Senators Michael Bennet and Susan Collins co-sponsored the bill passed last December to combat the overdose crisis. While the bill had some good features, some will make matters worse. That’s because lawmakers refuse to accept the evidence and still cling to erroneous beliefs about the root causes of the crisis.
Since 2020 Dr. Roneet Lev has been doing podcasts called High Truths, most often about addiction and drugs. So, I was happy to participate in an episode about fentanyl. It turned into quite a bit more.
The $21 billion settlement between the attorneys general of several states and pharmaceutical distributors will make the lawyers rich (they get roughly 10 percent of the total) but will do nothing to affect overdose rates. Dr. Jeffrey Singer tells us why.
Purdue Pharma will pay an $8 billion fine and shut down. Finally, justice has been served, though far too late for the thousands of addicted or dead Americans whose problems began with OxyContin.
In 2017, more than 72,000 Americans died from drug overdoses. That's a staggering number -- almost double the number of car crash fatalities and nearly quadruple the number of homicides. Most drug overdoses involved some type of opioid. The dominant media narrative is that unscrupulous pharmaceutical companies and careless doctors are to blame. But this is only one part of a multifaceted problem, and a rather skewed perspective at that. The reality is that recreational drug users are driving the crisis, not pain patients. To understand how we arrive at that conclusion, a brief history of the opioid crisis is in order.
The Trump Administration has convened a panel to address America's opioid epidemic. Its first mission should be to find convincing data to identify the actual cause(s) of the problem. That will be much harder than it sounds, since ideologues are always in plentiful supply.
The overdose epidemic sweeping the nation is hitting some demographics harder than others. Heroin overdose deaths began to skyrocket in 2010. New data shows that of all groups, older millennials, those aged 25-34, are the likeliest to die from a heroin overdose.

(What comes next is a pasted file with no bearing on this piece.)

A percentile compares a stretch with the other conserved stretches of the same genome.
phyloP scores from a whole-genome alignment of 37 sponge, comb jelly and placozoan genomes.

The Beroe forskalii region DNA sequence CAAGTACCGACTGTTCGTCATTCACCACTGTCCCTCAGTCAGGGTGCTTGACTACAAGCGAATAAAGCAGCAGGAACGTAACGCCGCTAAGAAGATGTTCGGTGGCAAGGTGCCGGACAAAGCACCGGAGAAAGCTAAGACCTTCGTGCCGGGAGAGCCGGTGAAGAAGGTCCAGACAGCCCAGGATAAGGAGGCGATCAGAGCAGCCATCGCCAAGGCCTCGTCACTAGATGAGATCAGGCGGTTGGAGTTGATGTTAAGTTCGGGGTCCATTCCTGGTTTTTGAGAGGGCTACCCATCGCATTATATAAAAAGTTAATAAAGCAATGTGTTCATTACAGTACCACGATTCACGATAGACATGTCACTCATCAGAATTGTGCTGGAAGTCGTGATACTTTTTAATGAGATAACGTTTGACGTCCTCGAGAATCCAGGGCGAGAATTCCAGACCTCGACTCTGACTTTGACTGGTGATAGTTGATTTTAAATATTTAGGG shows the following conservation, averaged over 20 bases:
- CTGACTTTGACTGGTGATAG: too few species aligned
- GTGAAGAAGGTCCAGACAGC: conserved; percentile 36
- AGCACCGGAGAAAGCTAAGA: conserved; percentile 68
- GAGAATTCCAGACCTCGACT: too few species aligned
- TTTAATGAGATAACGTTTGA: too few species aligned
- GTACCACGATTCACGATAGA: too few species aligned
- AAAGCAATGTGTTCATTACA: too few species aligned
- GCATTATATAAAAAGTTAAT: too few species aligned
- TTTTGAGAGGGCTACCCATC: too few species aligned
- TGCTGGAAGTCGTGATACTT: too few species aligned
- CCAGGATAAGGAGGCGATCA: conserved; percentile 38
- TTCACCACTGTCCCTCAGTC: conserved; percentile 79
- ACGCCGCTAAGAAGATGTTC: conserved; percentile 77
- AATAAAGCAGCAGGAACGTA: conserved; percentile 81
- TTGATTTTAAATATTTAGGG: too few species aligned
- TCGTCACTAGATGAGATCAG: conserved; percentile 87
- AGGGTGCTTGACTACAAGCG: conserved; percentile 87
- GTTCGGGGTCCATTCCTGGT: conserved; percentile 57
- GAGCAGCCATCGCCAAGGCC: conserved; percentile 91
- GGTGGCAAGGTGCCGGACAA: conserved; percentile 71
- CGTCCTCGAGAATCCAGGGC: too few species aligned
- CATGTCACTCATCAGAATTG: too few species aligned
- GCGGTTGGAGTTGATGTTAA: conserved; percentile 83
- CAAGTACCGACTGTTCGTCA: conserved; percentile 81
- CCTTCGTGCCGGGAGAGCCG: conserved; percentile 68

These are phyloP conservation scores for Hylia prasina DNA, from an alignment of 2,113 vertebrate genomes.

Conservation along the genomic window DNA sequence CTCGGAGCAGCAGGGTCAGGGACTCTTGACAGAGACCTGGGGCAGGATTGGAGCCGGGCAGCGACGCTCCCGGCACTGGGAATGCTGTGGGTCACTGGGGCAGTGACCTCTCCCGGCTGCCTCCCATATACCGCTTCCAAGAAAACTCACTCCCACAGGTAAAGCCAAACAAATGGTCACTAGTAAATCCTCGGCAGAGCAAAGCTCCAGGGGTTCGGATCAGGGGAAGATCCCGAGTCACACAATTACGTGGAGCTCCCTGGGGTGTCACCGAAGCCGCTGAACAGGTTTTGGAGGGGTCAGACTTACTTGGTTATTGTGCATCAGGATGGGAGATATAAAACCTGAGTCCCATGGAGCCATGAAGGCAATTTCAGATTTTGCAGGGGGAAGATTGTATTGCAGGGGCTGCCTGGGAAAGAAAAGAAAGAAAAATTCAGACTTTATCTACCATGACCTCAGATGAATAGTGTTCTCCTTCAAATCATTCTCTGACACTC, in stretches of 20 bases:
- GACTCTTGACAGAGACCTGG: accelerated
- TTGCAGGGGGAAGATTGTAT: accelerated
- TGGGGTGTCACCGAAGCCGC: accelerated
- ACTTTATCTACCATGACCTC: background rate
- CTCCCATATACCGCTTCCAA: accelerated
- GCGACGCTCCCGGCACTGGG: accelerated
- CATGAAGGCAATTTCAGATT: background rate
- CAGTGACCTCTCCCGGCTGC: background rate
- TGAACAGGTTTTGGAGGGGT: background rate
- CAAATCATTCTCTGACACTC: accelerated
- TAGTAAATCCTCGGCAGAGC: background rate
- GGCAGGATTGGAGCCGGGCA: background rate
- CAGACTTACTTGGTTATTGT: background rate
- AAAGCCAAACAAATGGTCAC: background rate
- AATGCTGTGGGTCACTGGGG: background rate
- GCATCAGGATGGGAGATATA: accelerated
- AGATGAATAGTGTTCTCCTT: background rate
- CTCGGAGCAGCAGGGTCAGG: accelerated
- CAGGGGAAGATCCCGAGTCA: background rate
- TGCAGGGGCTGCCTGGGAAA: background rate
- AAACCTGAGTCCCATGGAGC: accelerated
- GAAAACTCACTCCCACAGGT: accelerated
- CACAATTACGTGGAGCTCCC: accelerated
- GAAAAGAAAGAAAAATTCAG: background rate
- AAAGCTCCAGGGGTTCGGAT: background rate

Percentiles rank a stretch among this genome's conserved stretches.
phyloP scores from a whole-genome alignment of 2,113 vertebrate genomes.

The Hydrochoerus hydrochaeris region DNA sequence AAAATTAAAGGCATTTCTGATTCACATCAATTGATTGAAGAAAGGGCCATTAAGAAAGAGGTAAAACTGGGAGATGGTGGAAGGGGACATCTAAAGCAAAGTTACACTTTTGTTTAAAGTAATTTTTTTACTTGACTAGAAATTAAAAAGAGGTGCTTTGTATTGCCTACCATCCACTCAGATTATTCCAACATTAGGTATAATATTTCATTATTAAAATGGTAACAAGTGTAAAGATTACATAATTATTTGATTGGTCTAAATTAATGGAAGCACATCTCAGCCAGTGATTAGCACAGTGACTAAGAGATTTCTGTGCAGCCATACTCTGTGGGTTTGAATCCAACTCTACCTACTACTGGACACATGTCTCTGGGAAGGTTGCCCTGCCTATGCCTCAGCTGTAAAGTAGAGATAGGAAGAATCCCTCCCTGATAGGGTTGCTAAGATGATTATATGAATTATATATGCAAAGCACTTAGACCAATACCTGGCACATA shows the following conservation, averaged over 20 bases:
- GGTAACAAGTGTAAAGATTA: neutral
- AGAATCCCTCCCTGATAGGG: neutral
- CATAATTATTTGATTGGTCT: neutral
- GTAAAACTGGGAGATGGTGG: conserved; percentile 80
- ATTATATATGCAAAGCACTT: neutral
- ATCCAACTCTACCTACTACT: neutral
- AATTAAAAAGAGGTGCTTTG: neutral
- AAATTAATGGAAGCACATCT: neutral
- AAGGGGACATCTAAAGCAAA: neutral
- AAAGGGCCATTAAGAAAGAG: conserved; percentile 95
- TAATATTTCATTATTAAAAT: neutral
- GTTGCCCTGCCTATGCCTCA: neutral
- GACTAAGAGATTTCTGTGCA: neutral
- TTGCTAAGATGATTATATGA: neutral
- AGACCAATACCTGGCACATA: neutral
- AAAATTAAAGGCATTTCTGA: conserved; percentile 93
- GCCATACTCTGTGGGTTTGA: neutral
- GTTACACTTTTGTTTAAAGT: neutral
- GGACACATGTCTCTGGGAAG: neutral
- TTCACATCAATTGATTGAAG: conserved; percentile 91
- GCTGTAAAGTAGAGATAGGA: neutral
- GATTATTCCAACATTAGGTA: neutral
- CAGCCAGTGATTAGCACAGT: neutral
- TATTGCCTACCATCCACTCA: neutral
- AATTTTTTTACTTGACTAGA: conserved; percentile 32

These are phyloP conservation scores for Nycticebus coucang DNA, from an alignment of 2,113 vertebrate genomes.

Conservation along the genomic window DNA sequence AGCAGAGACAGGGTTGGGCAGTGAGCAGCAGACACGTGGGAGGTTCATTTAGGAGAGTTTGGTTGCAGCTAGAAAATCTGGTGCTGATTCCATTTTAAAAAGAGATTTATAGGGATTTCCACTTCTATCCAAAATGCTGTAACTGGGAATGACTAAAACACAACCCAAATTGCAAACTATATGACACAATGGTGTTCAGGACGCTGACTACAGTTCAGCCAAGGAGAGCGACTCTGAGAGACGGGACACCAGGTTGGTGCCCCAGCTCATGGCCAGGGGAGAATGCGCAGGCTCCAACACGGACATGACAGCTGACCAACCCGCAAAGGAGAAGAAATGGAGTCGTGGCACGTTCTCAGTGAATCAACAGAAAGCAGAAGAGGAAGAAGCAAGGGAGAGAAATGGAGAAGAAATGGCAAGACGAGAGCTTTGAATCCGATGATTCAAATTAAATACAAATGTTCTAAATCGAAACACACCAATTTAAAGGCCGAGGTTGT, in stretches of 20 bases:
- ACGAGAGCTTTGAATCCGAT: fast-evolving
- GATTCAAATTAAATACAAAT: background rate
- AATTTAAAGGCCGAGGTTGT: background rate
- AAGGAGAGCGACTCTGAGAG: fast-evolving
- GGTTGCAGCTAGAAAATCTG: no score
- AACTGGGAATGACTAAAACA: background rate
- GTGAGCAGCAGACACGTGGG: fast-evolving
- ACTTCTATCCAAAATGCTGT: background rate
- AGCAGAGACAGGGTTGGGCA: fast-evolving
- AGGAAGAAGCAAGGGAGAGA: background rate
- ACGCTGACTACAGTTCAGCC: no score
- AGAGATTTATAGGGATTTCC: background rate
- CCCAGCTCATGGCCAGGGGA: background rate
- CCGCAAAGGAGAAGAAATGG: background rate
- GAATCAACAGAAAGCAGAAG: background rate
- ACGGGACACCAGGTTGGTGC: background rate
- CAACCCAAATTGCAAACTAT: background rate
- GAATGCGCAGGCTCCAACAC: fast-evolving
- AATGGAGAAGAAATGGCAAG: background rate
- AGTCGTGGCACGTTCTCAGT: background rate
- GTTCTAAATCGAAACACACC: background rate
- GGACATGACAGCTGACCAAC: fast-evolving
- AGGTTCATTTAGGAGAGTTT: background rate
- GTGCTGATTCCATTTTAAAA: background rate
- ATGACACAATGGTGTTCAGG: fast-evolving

Even in 2015 over 100 years after aspirin and heroin were discovered there's still no good (or even acceptable) way to treat pain, especially when it's chronic and severe. This unmet medical need is now a very hot topic, especially since the FDA recently approved OxyContin for children.
It is hardly news that the US is plagued by an enormous narcotic addiction problem. Nor is it news that the so-called war on drugs has been an abysmal failure since its inception.
One of our (many) pet peeves at ACSH is that not only does the press publish results of junk science as if they were undeniably true, but they also frequently write headlines that contradict the already-dubious results of whatever study they may be covering.
Dr. Josh Bloom on Science 2.0, March 3, 2015 I never know what I'm going to find on the editorial pages of the New York Times. Sometimes I agree with them, and sometimes I don't. But, they usually, at the very least, make sense.
If you are suffering from moderate-to-severe pain, you can add one more worry to your list the real possibility is that you will not be able to get effective pain-relieving drugs without considerable effort. And maybe not at all.